Arnold Williams (notebuyer) wrote,
Arnold Williams

Panic! Horrors! Oh, Noes!

How else can I describe the latest campaign by Senator Feinstein and a "Breast Cancer Fund" which, oddly, seems to do little other than advocate for the control of things not strongly associated with breast cancer, but which sound bad.

I ought to amplify that last. When discussing breast cancer, the American Cancer Society has this note under risk factors:

Chemicals in the environment
This issue understandably invokes a great deal of public concern, but at this time research does not show a clear link between breast cancer risk and exposure to these substances. Unfortunately, studying such effects in humans is difficult. More research is needed to better define the possible health effects of these and similar substances.

In other words, the Breast Cancer Fund (Motto: "Help us expose the environmental causes of breast cancer. Together we can stop this disease before it starts") is flailing around in the wrong direction, and wasting resources that could be better spent on the already well-established major risk factors, and amelioration of treatment, which is possible now. Sounds like a waste of money to me, though a good opportunity to sound self-righteous. Their page on BPA sounds like the usual "shotgun" kind of study where someone notes a widespread chemical and a widespread disease and makes a link. Studies like that are useful in generating hypotheses to test, not so useful in drawing conclusions -- but that's what has been done here. Cause has been inferred without, as far as I have seen, properly substantiating it. There are reasons to suppose it's not involved, primarily because the body appears to be well-adapted to get rid of it in the urine.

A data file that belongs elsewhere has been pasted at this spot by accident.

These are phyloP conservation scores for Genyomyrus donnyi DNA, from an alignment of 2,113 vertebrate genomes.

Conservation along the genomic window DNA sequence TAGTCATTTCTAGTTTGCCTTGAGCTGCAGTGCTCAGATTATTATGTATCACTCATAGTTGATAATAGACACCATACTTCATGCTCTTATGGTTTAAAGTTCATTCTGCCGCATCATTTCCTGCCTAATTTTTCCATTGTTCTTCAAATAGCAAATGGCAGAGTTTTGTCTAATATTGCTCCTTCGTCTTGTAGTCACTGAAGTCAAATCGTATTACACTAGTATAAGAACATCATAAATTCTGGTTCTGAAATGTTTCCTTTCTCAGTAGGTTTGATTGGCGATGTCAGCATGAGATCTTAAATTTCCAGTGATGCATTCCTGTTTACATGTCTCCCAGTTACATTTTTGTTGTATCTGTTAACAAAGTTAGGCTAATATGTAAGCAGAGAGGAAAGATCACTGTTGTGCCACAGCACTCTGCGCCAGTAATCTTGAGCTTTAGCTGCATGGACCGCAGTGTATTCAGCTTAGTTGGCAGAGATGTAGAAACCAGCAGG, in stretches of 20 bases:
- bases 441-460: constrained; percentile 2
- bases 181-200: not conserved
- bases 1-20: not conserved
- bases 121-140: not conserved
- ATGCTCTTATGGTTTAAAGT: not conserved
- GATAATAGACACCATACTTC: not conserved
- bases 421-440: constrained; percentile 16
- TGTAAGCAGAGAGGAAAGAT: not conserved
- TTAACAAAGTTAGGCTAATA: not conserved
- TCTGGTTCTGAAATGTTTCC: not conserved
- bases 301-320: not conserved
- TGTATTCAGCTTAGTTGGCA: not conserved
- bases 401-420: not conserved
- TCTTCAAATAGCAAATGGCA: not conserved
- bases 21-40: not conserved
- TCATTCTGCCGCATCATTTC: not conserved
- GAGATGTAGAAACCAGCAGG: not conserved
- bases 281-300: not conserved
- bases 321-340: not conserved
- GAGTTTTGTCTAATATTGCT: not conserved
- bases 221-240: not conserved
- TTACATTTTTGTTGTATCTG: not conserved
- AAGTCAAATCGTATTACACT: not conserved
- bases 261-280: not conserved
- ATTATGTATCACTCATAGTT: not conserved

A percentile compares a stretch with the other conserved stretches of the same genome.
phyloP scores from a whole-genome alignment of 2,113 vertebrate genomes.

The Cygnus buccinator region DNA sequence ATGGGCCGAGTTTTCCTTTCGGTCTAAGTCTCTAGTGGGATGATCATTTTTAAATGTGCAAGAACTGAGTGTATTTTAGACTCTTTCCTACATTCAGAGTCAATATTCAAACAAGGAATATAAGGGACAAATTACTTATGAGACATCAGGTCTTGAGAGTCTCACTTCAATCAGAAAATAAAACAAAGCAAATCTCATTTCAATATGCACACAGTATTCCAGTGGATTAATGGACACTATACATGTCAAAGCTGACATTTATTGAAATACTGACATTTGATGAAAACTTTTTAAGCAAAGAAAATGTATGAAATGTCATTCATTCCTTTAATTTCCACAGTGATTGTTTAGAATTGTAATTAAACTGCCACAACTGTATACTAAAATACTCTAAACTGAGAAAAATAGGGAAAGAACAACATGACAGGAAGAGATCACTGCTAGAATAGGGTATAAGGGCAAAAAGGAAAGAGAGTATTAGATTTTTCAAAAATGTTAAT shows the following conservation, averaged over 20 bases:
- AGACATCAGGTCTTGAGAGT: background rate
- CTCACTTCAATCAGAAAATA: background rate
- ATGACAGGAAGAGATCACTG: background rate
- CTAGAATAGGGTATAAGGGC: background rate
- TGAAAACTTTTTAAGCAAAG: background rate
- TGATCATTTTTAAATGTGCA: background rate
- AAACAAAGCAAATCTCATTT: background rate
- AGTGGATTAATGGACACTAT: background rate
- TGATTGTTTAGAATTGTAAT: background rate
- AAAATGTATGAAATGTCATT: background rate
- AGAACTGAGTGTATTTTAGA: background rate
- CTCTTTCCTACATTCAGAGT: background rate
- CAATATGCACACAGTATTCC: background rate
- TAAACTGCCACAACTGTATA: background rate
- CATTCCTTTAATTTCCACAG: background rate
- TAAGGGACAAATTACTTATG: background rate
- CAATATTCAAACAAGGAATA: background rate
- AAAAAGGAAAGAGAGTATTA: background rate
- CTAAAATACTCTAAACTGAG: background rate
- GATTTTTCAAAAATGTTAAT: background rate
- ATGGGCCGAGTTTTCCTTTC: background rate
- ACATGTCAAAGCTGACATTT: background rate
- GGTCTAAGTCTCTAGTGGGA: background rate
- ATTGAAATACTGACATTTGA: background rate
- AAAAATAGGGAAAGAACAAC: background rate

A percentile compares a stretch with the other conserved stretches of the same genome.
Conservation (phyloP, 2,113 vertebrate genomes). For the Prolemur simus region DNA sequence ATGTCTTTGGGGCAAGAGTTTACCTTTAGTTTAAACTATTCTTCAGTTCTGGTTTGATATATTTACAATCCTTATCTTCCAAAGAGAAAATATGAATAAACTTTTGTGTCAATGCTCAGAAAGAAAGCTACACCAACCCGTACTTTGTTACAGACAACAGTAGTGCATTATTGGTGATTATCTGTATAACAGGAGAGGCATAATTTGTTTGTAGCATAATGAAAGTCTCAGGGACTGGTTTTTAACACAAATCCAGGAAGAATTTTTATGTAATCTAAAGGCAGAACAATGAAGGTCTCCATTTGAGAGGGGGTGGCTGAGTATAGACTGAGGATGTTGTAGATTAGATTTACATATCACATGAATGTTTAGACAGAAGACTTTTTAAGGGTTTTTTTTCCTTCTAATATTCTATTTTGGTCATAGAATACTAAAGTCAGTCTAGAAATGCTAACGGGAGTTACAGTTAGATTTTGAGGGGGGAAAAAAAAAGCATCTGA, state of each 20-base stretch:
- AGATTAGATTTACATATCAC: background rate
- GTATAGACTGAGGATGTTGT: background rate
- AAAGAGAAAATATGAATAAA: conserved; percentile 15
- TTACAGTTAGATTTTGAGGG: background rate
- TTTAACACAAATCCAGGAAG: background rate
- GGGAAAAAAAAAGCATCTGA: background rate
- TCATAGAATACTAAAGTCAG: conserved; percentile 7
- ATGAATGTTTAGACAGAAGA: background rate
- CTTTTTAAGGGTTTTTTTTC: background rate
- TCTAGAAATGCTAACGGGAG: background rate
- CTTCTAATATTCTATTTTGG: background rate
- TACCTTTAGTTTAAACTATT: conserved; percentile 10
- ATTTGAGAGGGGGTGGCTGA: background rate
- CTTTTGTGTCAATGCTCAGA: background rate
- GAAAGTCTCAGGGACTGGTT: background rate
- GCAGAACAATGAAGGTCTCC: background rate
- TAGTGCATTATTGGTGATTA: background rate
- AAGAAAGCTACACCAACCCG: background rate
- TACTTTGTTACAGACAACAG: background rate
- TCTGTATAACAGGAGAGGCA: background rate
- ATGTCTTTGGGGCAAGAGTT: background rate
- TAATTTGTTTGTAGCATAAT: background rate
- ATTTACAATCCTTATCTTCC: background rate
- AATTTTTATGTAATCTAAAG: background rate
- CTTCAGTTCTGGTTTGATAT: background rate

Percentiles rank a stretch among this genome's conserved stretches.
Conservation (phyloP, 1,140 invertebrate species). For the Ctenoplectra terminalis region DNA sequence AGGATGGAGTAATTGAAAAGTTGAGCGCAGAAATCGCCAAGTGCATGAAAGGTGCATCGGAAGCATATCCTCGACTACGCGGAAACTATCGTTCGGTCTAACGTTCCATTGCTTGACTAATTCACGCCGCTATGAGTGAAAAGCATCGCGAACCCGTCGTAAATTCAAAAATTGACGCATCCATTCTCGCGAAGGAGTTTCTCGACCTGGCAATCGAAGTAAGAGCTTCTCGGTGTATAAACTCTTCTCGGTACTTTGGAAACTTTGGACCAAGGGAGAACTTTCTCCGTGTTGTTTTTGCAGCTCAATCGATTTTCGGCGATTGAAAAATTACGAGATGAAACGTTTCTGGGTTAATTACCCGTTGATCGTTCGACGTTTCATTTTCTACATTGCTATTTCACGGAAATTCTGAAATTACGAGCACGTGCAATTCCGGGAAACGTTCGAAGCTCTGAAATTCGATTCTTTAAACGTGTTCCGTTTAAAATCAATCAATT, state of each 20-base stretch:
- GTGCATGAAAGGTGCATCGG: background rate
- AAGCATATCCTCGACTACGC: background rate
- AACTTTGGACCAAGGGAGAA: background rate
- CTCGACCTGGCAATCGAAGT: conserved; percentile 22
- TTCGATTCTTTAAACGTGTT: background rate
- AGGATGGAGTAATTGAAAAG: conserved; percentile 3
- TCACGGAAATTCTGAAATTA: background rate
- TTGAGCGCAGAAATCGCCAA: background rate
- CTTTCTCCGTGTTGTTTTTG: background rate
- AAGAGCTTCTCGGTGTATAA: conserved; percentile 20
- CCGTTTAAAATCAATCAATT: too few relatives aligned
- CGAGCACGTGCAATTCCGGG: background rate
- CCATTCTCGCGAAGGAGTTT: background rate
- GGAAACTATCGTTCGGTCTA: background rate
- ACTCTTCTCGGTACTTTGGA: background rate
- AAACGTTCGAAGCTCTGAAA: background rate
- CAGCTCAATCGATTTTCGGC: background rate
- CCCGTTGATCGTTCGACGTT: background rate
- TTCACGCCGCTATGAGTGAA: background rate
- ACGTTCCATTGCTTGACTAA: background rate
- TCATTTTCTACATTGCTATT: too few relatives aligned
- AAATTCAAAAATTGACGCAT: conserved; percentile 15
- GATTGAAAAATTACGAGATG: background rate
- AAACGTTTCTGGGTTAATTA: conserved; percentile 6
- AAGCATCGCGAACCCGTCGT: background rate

But who cares about that? The Breast Cancer Fund's study was that people eating a Whole Foods Market appropriate diet don't have to worry about excess BPA exposure. So all we need to do is subsidize the widespread existence of Whole Food Markets and give poor people the opportunity to dine on tofu and arugula, and everything will be lovely. Those who have been people pinching every penny to get through the month may have other things to say about that, but, hey, they're poor, so no one cares if we make their lives more expensive, cutting back other opportunities, right?

There are other studies that indicate that BPA serves as a key improvement in the delivery of food across this country, preventing can corrosion and bacterial problems, and has no replacement that is as effective, but, after all, it's one of those "chemicals" and everyone knows they are bad, right?

End of rant. I think that in the area of tradeoffs, where we all live, BPA proves its value until something better comes along. No one seems to be doing that research -- instead, silly studies like these get funded, and omnibus bills designed to make everything more expensive and more risky are threatened. That's Washington for you.

Tags: environmentalists, statistics

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